The Senate Committee on Health, Education, Labor and Pensions (HELP) advanced two important Labor Department nominations Wednesday — Preston Rutledge to be assistant secretary of Labor for the Employee Benefits Security Administration, and Kate O’Scannlain to serve as Labor’s solicitor.

If confirmed, Rutledge will be instrumental in shepherding through any change that Labor makes to its fiduciary rule. 

“It is difficult for the work on the fiduciary rule to move forward without political leadership” at EBSA and without a full Securities and Exchange Commission, said Fred Reish, partner at Drinker Biddle & Reath in Los Angeles. Rutledge’s “confirmation will cure the first part of that.”
 
Rutledge’s “years of experience with retirement issues and the political environment will make him an effective leader for moving the fiduciary rule through the DOL and coordinating with the SEC,” Reish added. 

Rutledge currently serves as senior tax and benefits counsel for Senate Finance Committee Chairman Orrin Hatch, R-Utah, and was nominated to be EBSA head by President Donald Trump on Oct. 13.

Both Rutledge and O’Scannlain’s nominations passed the HELP Committee by voice vote. Their nominations now advance to the full Senate.

“We are excited about the prospect and are looking forward to working with Preston to develop and put in place policies which will help to expand access to workplace retirement plans, increase retirement savings, and boost the utilization of lifetime income products,” said IRI Senior Vice President and General Counsel Lee Covington.

IRI said that it “strongly urged” the Senate to act quickly to confirm him.

Labor delayed by 18 months on Nov. 27 the Jan. 1, 2018, effective date of the rule’s enforcement provisions — the Best Interest Contract Exemption and the Principal Transactions Exemption, and the applicability of certain amendments to Prohibited Transaction Exemption 84-24. The compliance date was moved to July 1, 2019.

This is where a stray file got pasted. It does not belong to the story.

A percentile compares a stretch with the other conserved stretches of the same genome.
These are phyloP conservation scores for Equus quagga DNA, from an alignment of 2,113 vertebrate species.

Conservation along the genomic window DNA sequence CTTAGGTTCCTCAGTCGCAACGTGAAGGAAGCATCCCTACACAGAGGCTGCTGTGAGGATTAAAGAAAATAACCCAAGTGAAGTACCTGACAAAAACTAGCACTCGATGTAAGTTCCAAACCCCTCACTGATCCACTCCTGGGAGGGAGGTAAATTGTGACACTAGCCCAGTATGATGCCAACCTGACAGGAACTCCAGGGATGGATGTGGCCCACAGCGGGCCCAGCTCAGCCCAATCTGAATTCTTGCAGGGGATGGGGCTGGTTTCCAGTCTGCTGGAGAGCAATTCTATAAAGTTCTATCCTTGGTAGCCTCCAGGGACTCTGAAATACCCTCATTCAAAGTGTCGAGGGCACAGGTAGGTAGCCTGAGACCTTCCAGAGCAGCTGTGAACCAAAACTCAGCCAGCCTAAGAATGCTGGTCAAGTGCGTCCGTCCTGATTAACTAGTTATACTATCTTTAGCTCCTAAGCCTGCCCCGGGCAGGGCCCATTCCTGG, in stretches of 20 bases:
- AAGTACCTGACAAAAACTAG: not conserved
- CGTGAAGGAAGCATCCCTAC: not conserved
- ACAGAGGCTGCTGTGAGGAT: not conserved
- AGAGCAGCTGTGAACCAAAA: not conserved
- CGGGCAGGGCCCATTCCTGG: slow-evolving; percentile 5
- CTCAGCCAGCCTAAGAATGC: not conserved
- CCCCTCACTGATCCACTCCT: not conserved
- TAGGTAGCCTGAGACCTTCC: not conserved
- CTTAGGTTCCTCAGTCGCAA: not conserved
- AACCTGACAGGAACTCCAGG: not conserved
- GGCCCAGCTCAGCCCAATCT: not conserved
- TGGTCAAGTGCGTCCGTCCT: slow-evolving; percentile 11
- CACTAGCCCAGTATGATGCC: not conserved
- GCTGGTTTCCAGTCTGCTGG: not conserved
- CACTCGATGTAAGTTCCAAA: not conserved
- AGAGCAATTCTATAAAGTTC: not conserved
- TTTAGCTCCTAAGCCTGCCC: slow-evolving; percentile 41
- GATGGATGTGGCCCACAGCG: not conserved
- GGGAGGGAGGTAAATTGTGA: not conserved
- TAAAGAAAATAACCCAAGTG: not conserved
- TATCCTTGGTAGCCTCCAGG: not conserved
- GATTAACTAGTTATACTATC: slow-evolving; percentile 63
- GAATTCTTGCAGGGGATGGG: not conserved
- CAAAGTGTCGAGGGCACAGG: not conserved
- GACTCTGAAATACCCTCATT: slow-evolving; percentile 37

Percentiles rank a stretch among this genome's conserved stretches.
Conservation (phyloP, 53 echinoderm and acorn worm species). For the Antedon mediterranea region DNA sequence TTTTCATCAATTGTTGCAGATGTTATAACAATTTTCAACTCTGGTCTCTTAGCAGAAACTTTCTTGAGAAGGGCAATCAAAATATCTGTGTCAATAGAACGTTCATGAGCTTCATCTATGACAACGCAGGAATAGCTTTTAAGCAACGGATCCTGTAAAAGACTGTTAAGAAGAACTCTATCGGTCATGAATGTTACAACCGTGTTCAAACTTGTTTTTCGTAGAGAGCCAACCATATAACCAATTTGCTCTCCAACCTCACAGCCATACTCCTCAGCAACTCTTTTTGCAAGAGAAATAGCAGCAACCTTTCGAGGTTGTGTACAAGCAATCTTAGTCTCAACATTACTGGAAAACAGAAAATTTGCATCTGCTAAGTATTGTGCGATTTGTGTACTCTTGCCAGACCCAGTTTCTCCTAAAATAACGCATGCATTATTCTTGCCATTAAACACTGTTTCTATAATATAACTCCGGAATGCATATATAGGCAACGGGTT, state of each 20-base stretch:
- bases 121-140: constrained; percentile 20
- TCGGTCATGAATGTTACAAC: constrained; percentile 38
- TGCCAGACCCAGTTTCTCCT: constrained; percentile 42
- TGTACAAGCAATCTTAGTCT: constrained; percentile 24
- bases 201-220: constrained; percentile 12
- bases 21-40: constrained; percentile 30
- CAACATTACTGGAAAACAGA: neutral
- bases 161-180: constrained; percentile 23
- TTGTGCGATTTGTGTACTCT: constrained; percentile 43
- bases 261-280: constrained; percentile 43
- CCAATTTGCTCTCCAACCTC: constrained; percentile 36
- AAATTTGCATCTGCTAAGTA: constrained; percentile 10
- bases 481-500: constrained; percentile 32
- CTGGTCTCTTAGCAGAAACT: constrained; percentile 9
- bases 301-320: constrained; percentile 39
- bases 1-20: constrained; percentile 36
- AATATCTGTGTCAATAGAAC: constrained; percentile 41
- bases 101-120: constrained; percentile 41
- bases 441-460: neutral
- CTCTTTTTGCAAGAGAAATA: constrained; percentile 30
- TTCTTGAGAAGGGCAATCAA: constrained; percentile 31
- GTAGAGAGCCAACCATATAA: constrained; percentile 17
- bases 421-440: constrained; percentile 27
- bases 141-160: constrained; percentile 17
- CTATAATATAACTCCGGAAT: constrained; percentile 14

Labor said the extension gives the department time to consider public comments and to comply with the request Trump made on Feb. 3 for Labor to review the rule and decide whether possible changes and alternatives to exemptions would be appropriate.

On the Senate Finance Committee, Rutledge’s’ duties include employee benefits, retirement issues, tax-exempt organizations, health tax issues, and the tax provisions of the Affordable Care Act.

Prior to joining the Finance Committee, Rutledge served as a senior tax law specialist on the headquarters staff of the Tax Exempt and Government Entities Division of the Internal Revenue Service, and as a senior technical reviewer in the Qualified Pension Plans branch of the IRS Office of Chief Counsel.

Rutledge has been in private law practice as an employee benefits counselor and ERISA litigator.

— Check out Ron Rhoades Sees Grim Fiduciary Rule Future on ThinkAdvisor.